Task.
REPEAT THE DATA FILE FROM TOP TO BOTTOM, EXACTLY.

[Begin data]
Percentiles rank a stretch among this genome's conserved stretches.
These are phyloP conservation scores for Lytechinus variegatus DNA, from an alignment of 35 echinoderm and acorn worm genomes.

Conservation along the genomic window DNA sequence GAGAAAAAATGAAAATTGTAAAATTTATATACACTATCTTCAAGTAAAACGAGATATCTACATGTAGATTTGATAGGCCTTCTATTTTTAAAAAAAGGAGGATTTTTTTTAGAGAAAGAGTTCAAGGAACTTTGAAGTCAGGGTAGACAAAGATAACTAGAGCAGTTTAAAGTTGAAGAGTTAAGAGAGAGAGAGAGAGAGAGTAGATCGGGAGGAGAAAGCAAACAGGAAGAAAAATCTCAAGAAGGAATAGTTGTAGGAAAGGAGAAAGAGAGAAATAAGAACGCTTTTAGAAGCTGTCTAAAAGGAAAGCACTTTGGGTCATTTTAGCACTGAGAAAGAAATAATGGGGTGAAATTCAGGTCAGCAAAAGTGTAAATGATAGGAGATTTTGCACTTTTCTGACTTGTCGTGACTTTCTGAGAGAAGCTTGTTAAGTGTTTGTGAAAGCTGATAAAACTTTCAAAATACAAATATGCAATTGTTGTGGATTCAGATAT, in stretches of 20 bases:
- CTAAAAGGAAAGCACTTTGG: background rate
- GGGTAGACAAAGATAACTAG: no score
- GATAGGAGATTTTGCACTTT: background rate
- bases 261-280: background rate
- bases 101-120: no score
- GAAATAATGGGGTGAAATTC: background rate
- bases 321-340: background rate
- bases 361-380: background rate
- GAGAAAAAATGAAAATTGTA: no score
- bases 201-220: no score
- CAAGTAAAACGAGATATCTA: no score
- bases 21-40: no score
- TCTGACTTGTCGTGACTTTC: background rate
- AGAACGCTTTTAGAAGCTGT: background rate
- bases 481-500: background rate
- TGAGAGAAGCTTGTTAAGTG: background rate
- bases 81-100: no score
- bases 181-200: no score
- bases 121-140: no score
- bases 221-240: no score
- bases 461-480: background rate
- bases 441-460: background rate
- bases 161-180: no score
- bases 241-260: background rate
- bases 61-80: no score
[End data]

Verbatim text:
Percentiles rank a stretch among this genome's conserved stretches.
These are phyloP conservation scores for Lytechinus variegatus DNA, from an alignment of 35 echinoderm and acorn worm genomes.

Conservation along the genomic window DNA sequence GAGAAAAAATGAAAATTGTAAAATTTATATACACTATCTTCAAGTAAAACGAGATATCTACATGTAGATTTGATAGGCCTTCTATTTTTAAAAAAAGGAGGATTTTTTTTAGAGAAAGAGTTCAAGGAACTTTGAAGTCAGGGTAGACAAAGATAACTAGAGCAGTTTAAAGTTGAAGAGTTAAGAGAGAGAGAGAGAGAGAGTAGATCGGGAGGAGAAAGCAAACAGGAAGAAAAATCTCAAGAAGGAATAGTTGTAGGAAAGGAGAAAGAGAGAAATAAGAACGCTTTTAGAAGCTGTCTAAAAGGAAAGCACTTTGGGTCATTTTAGCACTGAGAAAGAAATAATGGGGTGAAATTCAGGTCAGCAAAAGTGTAAATGATAGGAGATTTTGCACTTTTCTGACTTGTCGTGACTTTCTGAGAGAAGCTTGTTAAGTGTTTGTGAAAGCTGATAAAACTTTCAAAATACAAATATGCAATTGTTGTGGATTCAGATAT, in stretches of 20 bases:
- CTAAAAGGAAAGCACTTTGG: background rate
- GGGTAGACAAAGATAACTAG: no score
- GATAGGAGATTTTGCACTTT: background rate
- bases 261-280: background rate
- bases 101-120: no score
- GAAATAATGGGGTGAAATTC: background rate
- bases 321-340: background rate
- bases 361-380: background rate
- GAGAAAAAATGAAAATTGTA: no score
- bases 201-220: no score
- CAAGTAAAACGAGATATCTA: no score
- bases 21-40: no score
- TCTGACTTGTCGTGACTTTC: background rate
- AGAACGCTTTTAGAAGCTGT: background rate
- bases 481-500: background rate
- TGAGAGAAGCTTGTTAAGTG: background rate
- bases 81-100: no score
- bases 181-200: no score
- bases 121-140: no score
- bases 221-240: no score
- bases 461-480: background rate
- bases 441-460: background rate
- bases 161-180: no score
- bases 241-260: background rate
- bases 61-80: no score